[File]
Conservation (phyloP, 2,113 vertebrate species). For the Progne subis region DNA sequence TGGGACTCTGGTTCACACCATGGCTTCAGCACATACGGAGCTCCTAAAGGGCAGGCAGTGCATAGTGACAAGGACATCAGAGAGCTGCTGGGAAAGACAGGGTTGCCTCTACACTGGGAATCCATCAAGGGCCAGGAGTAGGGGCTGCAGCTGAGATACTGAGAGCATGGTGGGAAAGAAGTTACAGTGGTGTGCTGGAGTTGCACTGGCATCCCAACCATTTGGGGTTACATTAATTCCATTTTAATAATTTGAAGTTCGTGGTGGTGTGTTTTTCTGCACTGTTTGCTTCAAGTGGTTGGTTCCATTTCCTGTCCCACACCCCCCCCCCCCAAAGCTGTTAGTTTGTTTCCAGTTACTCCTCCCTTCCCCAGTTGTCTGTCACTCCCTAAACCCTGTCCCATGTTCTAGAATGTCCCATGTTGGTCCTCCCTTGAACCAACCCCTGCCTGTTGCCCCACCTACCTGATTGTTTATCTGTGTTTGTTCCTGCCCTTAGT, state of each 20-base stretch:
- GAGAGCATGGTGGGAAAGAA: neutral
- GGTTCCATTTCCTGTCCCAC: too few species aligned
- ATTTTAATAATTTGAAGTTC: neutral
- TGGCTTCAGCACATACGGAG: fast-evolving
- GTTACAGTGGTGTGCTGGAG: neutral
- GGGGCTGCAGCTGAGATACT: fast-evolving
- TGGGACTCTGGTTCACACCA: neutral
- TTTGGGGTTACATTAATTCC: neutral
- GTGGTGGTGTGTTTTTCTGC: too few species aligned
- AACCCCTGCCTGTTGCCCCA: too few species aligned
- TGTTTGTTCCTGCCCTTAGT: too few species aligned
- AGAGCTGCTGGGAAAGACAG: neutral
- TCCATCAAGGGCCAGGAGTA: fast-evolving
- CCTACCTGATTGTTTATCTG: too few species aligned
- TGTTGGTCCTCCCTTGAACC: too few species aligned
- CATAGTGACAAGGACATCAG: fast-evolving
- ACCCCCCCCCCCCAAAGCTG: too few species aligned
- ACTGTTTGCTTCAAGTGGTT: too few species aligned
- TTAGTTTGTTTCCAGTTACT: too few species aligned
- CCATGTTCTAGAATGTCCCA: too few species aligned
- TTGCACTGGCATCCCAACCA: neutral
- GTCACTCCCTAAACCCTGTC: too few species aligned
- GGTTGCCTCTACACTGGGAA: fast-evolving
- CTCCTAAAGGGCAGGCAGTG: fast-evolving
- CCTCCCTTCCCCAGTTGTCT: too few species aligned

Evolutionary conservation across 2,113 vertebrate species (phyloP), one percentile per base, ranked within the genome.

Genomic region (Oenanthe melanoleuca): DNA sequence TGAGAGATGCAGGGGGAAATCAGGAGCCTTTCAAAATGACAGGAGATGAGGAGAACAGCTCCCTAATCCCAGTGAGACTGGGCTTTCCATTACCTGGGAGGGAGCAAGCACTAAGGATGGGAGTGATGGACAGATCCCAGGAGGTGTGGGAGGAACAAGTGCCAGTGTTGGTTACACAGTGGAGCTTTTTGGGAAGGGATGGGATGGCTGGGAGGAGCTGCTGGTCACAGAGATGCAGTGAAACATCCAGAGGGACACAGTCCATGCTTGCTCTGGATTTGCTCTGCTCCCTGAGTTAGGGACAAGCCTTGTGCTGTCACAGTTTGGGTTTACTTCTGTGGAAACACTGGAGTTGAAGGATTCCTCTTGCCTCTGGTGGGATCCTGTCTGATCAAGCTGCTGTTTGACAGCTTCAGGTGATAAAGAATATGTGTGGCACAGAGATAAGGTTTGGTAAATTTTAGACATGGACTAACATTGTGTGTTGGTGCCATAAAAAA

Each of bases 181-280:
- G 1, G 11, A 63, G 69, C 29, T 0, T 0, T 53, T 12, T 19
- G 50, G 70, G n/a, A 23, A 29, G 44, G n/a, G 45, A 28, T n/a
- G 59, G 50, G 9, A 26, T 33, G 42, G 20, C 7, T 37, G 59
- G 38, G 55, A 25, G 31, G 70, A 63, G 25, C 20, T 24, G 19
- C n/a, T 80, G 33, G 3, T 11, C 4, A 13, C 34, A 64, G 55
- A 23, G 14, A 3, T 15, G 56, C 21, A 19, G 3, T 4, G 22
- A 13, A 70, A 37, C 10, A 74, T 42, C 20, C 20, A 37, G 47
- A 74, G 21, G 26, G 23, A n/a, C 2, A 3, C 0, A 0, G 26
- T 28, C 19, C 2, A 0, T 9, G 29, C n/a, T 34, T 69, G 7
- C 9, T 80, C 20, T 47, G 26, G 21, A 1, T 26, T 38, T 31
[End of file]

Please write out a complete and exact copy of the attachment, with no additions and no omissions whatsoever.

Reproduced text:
Conservation (phyloP, 2,113 vertebrate species). For the Progne subis region DNA sequence TGGGACTCTGGTTCACACCATGGCTTCAGCACATACGGAGCTCCTAAAGGGCAGGCAGTGCATAGTGACAAGGACATCAGAGAGCTGCTGGGAAAGACAGGGTTGCCTCTACACTGGGAATCCATCAAGGGCCAGGAGTAGGGGCTGCAGCTGAGATACTGAGAGCATGGTGGGAAAGAAGTTACAGTGGTGTGCTGGAGTTGCACTGGCATCCCAACCATTTGGGGTTACATTAATTCCATTTTAATAATTTGAAGTTCGTGGTGGTGTGTTTTTCTGCACTGTTTGCTTCAAGTGGTTGGTTCCATTTCCTGTCCCACACCCCCCCCCCCCAAAGCTGTTAGTTTGTTTCCAGTTACTCCTCCCTTCCCCAGTTGTCTGTCACTCCCTAAACCCTGTCCCATGTTCTAGAATGTCCCATGTTGGTCCTCCCTTGAACCAACCCCTGCCTGTTGCCCCACCTACCTGATTGTTTATCTGTGTTTGTTCCTGCCCTTAGT, state of each 20-base stretch:
- GAGAGCATGGTGGGAAAGAA: neutral
- GGTTCCATTTCCTGTCCCAC: too few species aligned
- ATTTTAATAATTTGAAGTTC: neutral
- TGGCTTCAGCACATACGGAG: fast-evolving
- GTTACAGTGGTGTGCTGGAG: neutral
- GGGGCTGCAGCTGAGATACT: fast-evolving
- TGGGACTCTGGTTCACACCA: neutral
- TTTGGGGTTACATTAATTCC: neutral
- GTGGTGGTGTGTTTTTCTGC: too few species aligned
- AACCCCTGCCTGTTGCCCCA: too few species aligned
- TGTTTGTTCCTGCCCTTAGT: too few species aligned
- AGAGCTGCTGGGAAAGACAG: neutral
- TCCATCAAGGGCCAGGAGTA: fast-evolving
- CCTACCTGATTGTTTATCTG: too few species aligned
- TGTTGGTCCTCCCTTGAACC: too few species aligned
- CATAGTGACAAGGACATCAG: fast-evolving
- ACCCCCCCCCCCCAAAGCTG: too few species aligned
- ACTGTTTGCTTCAAGTGGTT: too few species aligned
- TTAGTTTGTTTCCAGTTACT: too few species aligned
- CCATGTTCTAGAATGTCCCA: too few species aligned
- TTGCACTGGCATCCCAACCA: neutral
- GTCACTCCCTAAACCCTGTC: too few species aligned
- GGTTGCCTCTACACTGGGAA: fast-evolving
- CTCCTAAAGGGCAGGCAGTG: fast-evolving
- CCTCCCTTCCCCAGTTGTCT: too few species aligned

Evolutionary conservation across 2,113 vertebrate species (phyloP), one percentile per base, ranked within the genome.

Genomic region (Oenanthe melanoleuca): DNA sequence TGAGAGATGCAGGGGGAAATCAGGAGCCTTTCAAAATGACAGGAGATGAGGAGAACAGCTCCCTAATCCCAGTGAGACTGGGCTTTCCATTACCTGGGAGGGAGCAAGCACTAAGGATGGGAGTGATGGACAGATCCCAGGAGGTGTGGGAGGAACAAGTGCCAGTGTTGGTTACACAGTGGAGCTTTTTGGGAAGGGATGGGATGGCTGGGAGGAGCTGCTGGTCACAGAGATGCAGTGAAACATCCAGAGGGACACAGTCCATGCTTGCTCTGGATTTGCTCTGCTCCCTGAGTTAGGGACAAGCCTTGTGCTGTCACAGTTTGGGTTTACTTCTGTGGAAACACTGGAGTTGAAGGATTCCTCTTGCCTCTGGTGGGATCCTGTCTGATCAAGCTGCTGTTTGACAGCTTCAGGTGATAAAGAATATGTGTGGCACAGAGATAAGGTTTGGTAAATTTTAGACATGGACTAACATTGTGTGTTGGTGCCATAAAAAA

Each of bases 181-280:
- G 1, G 11, A 63, G 69, C 29, T 0, T 0, T 53, T 12, T 19
- G 50, G 70, G n/a, A 23, A 29, G 44, G n/a, G 45, A 28, T n/a
- G 59, G 50, G 9, A 26, T 33, G 42, G 20, C 7, T 37, G 59
- G 38, G 55, A 25, G 31, G 70, A 63, G 25, C 20, T 24, G 19
- C n/a, T 80, G 33, G 3, T 11, C 4, A 13, C 34, A 64, G 55
- A 23, G 14, A 3, T 15, G 56, C 21, A 19, G 3, T 4, G 22
- A 13, A 70, A 37, C 10, A 74, T 42, C 20, C 20, A 37, G 47
- A 74, G 21, G 26, G 23, A n/a, C 2, A 3, C 0, A 0, G 26
- T 28, C 19, C 2, A 0, T 9, G 29, C n/a, T 34, T 69, G 7
- C 9, T 80, C 20, T 47, G 26, G 21, A 1, T 26, T 38, T 31